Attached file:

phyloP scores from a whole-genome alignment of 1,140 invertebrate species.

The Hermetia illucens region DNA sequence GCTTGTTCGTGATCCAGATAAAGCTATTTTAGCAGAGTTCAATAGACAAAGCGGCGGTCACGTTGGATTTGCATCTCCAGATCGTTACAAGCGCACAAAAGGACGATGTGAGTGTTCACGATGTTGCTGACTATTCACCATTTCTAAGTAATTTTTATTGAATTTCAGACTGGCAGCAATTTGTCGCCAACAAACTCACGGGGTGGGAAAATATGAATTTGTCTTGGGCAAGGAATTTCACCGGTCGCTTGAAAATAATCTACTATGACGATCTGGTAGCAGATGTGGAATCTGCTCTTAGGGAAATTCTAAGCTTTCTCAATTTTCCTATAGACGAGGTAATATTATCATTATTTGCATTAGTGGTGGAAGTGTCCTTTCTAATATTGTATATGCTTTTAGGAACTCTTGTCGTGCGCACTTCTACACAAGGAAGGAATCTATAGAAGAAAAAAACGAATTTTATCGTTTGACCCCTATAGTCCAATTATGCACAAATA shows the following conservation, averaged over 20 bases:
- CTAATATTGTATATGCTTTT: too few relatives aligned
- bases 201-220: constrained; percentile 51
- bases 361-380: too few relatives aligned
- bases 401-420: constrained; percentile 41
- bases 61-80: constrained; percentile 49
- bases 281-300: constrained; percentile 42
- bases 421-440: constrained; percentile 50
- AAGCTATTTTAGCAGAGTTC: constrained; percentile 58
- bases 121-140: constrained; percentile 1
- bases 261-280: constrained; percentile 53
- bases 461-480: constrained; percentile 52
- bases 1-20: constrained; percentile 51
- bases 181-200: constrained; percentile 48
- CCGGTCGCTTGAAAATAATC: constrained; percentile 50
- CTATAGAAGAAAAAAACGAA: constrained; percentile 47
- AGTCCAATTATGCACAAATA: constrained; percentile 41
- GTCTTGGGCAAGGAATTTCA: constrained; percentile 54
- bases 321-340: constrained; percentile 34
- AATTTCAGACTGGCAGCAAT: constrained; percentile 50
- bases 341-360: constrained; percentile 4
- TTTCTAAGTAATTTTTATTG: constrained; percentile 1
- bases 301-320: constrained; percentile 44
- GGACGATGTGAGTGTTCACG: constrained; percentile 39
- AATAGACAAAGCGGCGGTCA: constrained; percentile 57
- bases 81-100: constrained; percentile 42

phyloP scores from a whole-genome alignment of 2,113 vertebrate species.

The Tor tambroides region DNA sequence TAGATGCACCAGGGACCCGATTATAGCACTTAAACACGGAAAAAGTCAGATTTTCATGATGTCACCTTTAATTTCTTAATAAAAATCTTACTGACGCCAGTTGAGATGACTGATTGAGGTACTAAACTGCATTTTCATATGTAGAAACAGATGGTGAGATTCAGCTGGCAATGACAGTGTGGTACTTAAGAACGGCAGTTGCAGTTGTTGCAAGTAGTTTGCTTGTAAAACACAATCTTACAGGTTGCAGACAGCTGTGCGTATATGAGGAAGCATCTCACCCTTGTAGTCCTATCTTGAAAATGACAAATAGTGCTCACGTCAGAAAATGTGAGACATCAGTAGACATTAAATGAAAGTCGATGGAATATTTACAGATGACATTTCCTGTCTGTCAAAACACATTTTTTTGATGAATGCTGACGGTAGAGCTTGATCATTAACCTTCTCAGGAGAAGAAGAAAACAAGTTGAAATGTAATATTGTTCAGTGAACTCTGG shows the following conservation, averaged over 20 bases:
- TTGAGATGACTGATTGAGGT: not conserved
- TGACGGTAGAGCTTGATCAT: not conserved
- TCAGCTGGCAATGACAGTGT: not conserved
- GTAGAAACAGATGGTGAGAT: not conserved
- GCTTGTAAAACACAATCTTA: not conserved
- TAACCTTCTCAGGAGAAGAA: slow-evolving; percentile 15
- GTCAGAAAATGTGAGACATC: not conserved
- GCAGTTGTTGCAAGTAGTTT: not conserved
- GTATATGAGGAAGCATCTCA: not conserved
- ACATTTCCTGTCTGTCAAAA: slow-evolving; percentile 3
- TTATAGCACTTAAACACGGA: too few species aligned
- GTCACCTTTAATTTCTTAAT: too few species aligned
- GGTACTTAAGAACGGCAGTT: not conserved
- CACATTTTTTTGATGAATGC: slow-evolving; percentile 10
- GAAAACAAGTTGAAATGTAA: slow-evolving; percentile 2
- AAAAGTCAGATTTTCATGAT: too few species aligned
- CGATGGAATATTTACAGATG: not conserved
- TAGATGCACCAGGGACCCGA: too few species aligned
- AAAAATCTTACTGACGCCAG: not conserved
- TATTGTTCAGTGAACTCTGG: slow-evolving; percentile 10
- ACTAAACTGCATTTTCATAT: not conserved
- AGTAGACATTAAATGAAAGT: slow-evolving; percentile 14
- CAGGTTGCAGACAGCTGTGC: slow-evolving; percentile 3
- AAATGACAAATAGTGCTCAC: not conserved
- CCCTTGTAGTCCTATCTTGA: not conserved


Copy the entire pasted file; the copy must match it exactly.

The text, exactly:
phyloP scores from a whole-genome alignment of 1,140 invertebrate species.

The Hermetia illucens region DNA sequence GCTTGTTCGTGATCCAGATAAAGCTATTTTAGCAGAGTTCAATAGACAAAGCGGCGGTCACGTTGGATTTGCATCTCCAGATCGTTACAAGCGCACAAAAGGACGATGTGAGTGTTCACGATGTTGCTGACTATTCACCATTTCTAAGTAATTTTTATTGAATTTCAGACTGGCAGCAATTTGTCGCCAACAAACTCACGGGGTGGGAAAATATGAATTTGTCTTGGGCAAGGAATTTCACCGGTCGCTTGAAAATAATCTACTATGACGATCTGGTAGCAGATGTGGAATCTGCTCTTAGGGAAATTCTAAGCTTTCTCAATTTTCCTATAGACGAGGTAATATTATCATTATTTGCATTAGTGGTGGAAGTGTCCTTTCTAATATTGTATATGCTTTTAGGAACTCTTGTCGTGCGCACTTCTACACAAGGAAGGAATCTATAGAAGAAAAAAACGAATTTTATCGTTTGACCCCTATAGTCCAATTATGCACAAATA shows the following conservation, averaged over 20 bases:
- CTAATATTGTATATGCTTTT: too few relatives aligned
- bases 201-220: constrained; percentile 51
- bases 361-380: too few relatives aligned
- bases 401-420: constrained; percentile 41
- bases 61-80: constrained; percentile 49
- bases 281-300: constrained; percentile 42
- bases 421-440: constrained; percentile 50
- AAGCTATTTTAGCAGAGTTC: constrained; percentile 58
- bases 121-140: constrained; percentile 1
- bases 261-280: constrained; percentile 53
- bases 461-480: constrained; percentile 52
- bases 1-20: constrained; percentile 51
- bases 181-200: constrained; percentile 48
- CCGGTCGCTTGAAAATAATC: constrained; percentile 50
- CTATAGAAGAAAAAAACGAA: constrained; percentile 47
- AGTCCAATTATGCACAAATA: constrained; percentile 41
- GTCTTGGGCAAGGAATTTCA: constrained; percentile 54
- bases 321-340: constrained; percentile 34
- AATTTCAGACTGGCAGCAAT: constrained; percentile 50
- bases 341-360: constrained; percentile 4
- TTTCTAAGTAATTTTTATTG: constrained; percentile 1
- bases 301-320: constrained; percentile 44
- GGACGATGTGAGTGTTCACG: constrained; percentile 39
- AATAGACAAAGCGGCGGTCA: constrained; percentile 57
- bases 81-100: constrained; percentile 42

phyloP scores from a whole-genome alignment of 2,113 vertebrate species.

The Tor tambroides region DNA sequence TAGATGCACCAGGGACCCGATTATAGCACTTAAACACGGAAAAAGTCAGATTTTCATGATGTCACCTTTAATTTCTTAATAAAAATCTTACTGACGCCAGTTGAGATGACTGATTGAGGTACTAAACTGCATTTTCATATGTAGAAACAGATGGTGAGATTCAGCTGGCAATGACAGTGTGGTACTTAAGAACGGCAGTTGCAGTTGTTGCAAGTAGTTTGCTTGTAAAACACAATCTTACAGGTTGCAGACAGCTGTGCGTATATGAGGAAGCATCTCACCCTTGTAGTCCTATCTTGAAAATGACAAATAGTGCTCACGTCAGAAAATGTGAGACATCAGTAGACATTAAATGAAAGTCGATGGAATATTTACAGATGACATTTCCTGTCTGTCAAAACACATTTTTTTGATGAATGCTGACGGTAGAGCTTGATCATTAACCTTCTCAGGAGAAGAAGAAAACAAGTTGAAATGTAATATTGTTCAGTGAACTCTGG shows the following conservation, averaged over 20 bases:
- TTGAGATGACTGATTGAGGT: not conserved
- TGACGGTAGAGCTTGATCAT: not conserved
- TCAGCTGGCAATGACAGTGT: not conserved
- GTAGAAACAGATGGTGAGAT: not conserved
- GCTTGTAAAACACAATCTTA: not conserved
- TAACCTTCTCAGGAGAAGAA: slow-evolving; percentile 15
- GTCAGAAAATGTGAGACATC: not conserved
- GCAGTTGTTGCAAGTAGTTT: not conserved
- GTATATGAGGAAGCATCTCA: not conserved
- ACATTTCCTGTCTGTCAAAA: slow-evolving; percentile 3
- TTATAGCACTTAAACACGGA: too few species aligned
- GTCACCTTTAATTTCTTAAT: too few species aligned
- GGTACTTAAGAACGGCAGTT: not conserved
- CACATTTTTTTGATGAATGC: slow-evolving; percentile 10
- GAAAACAAGTTGAAATGTAA: slow-evolving; percentile 2
- AAAAGTCAGATTTTCATGAT: too few species aligned
- CGATGGAATATTTACAGATG: not conserved
- TAGATGCACCAGGGACCCGA: too few species aligned
- AAAAATCTTACTGACGCCAG: not conserved
- TATTGTTCAGTGAACTCTGG: slow-evolving; percentile 10
- ACTAAACTGCATTTTCATAT: not conserved
- AGTAGACATTAAATGAAAGT: slow-evolving; percentile 14
- CAGGTTGCAGACAGCTGTGC: slow-evolving; percentile 3
- AAATGACAAATAGTGCTCAC: not conserved
- CCCTTGTAGTCCTATCTTGA: not conserved